Updated: Jun 6
Feature-matching is a systematic process in which an AAC user’s strengths and needs are matched to available tools and strategies (Shane & Costello, 1994). It's important to remember that with feature-matching we are considering both current and future needs (Gosnell., 2011).
During the feature-matching process, access methods are important to trial and assess for a user, particularly for those with fine and/or gross motor deficits as well as for those with hearing and/or vision impairments.
For an AAC user to have the success using their AAC system for communication, they must be able to consistently and accurately access their device.
Because of technological advances, there are more and more access methods available for individuals with complex access needs meaning there are many different features to consider when assessing and making recommendations related to access features.
Forbes AAC offers many different access methods for our AAC users.
Through our WinSlate™ Series, users can access their device via head mouse, switch scanning, direct selection with a body part or a stylus, or eye tracking.
With our ProSlate™ Series, users can access their device via direct selection using a body part, such as a finger, or by using a stylus as well as through switch scanning.
For both devices, the SnapLock™ Keyguard is available! The SnapLock keyguards give users more control by allowing them to rest their palm on the face of the device without making inadvertent presses on the touch panel.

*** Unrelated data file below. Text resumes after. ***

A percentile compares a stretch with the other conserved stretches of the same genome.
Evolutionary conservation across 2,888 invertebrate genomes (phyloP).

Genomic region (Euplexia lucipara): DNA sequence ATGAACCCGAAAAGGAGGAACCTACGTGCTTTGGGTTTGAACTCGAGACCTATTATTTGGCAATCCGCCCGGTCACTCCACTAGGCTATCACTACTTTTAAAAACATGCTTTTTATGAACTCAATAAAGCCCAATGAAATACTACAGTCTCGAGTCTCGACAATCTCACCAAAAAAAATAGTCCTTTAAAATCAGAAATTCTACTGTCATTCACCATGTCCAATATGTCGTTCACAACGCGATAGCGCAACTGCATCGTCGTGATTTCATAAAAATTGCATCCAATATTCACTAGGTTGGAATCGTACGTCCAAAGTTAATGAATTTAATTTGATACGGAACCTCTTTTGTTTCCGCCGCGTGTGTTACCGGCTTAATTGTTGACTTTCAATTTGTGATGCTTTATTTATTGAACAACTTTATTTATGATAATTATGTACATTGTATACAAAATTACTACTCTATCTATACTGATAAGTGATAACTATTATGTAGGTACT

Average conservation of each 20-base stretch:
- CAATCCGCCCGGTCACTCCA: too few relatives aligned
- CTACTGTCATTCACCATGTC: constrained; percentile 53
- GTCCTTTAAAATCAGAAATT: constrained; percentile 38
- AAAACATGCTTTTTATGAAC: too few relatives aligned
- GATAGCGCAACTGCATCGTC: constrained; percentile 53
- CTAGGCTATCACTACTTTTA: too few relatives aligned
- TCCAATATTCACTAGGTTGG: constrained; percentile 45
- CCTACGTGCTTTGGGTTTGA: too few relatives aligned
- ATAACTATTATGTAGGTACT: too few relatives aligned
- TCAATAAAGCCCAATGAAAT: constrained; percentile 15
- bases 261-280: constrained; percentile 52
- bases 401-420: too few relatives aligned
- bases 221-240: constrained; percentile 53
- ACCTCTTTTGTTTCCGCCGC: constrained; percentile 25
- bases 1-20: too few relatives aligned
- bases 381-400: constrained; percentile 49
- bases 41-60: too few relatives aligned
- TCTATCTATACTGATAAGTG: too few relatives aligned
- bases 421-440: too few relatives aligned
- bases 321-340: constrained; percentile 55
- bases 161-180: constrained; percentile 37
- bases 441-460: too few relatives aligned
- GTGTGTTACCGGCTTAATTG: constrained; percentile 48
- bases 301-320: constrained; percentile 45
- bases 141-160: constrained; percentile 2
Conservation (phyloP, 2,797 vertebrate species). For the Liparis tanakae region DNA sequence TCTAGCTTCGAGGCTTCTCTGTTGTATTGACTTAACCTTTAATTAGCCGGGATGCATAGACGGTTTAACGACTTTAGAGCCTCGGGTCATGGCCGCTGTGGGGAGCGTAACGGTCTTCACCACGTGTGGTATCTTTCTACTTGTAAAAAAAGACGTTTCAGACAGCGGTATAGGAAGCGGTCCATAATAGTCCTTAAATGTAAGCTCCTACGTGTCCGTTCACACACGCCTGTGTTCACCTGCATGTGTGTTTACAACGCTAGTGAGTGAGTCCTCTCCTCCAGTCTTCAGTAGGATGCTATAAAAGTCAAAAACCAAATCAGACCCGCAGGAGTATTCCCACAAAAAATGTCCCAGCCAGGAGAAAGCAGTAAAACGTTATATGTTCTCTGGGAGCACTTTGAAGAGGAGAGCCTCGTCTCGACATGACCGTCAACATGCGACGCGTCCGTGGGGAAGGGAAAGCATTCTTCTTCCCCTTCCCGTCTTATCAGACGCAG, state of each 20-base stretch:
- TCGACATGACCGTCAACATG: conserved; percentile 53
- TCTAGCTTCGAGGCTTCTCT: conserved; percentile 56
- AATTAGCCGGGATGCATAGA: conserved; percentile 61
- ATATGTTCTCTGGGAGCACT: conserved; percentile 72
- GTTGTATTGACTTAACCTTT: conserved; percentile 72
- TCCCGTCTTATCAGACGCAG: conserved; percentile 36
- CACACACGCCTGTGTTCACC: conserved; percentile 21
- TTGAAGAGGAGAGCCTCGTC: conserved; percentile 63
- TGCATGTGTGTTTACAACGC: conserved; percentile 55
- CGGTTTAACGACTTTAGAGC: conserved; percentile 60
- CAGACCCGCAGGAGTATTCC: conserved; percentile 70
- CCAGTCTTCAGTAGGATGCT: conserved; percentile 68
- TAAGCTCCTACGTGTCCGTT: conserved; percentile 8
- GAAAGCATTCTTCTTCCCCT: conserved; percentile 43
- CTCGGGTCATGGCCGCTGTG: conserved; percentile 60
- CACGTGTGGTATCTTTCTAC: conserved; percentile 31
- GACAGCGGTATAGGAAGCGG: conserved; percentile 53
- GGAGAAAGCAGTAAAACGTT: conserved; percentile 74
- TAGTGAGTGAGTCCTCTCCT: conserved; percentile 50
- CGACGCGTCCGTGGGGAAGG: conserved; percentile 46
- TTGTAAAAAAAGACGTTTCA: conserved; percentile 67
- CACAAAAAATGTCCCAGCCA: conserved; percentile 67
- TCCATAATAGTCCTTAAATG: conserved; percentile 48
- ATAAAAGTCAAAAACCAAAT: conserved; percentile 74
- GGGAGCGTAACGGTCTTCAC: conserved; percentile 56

How do we make decisions related to the many different access features available? We can break it down by first determining the user's access method type and then deciding on the relevant access method features for each individual user.
Access to a speech-generating device (SGD) can be categorized by direct access and indirect access. Direct access includes pointing, touching/pressing, eye gaze, mouse control, and head pointing. Indirect access includes switch canning.
According to ASHA (n.d.), direct selection can be done through nonelectronic or electronic means. Nonelectronic would be through the use of direct physical touch while electronic would be through the use of a generated movement or signal (e.g., eye gaze, head mouse).
For each access method, we must consider some of the following features:
Direct Physical Touch:
With this method, we must consider the user's need for a keyguard and/or the use of a stylus. With our SnapLock™ Keyguards, they can be customized in their layout and button shape (e.g., large or small, circle or square). Keyguards are beneficial for users who have difficulty with finger isolation or need additional support.
It's also important to make modifications of any touch screen settings that may benefit a user. There are many settings options depending on the AAC device, language system, and/or AAC app including release time, delay time, or dwell settings.
The use of electronic direct selection can also be done using mouse options. This is a great access method option for a user who cannot access their device using a standard mouse.
There are many types of mouse options including a head mouse or a joystick and within these choices there are features to consider such as selection method (e.g., when releasing, dwell), type of feedback (e.g., auditory, visual), and type of indicator.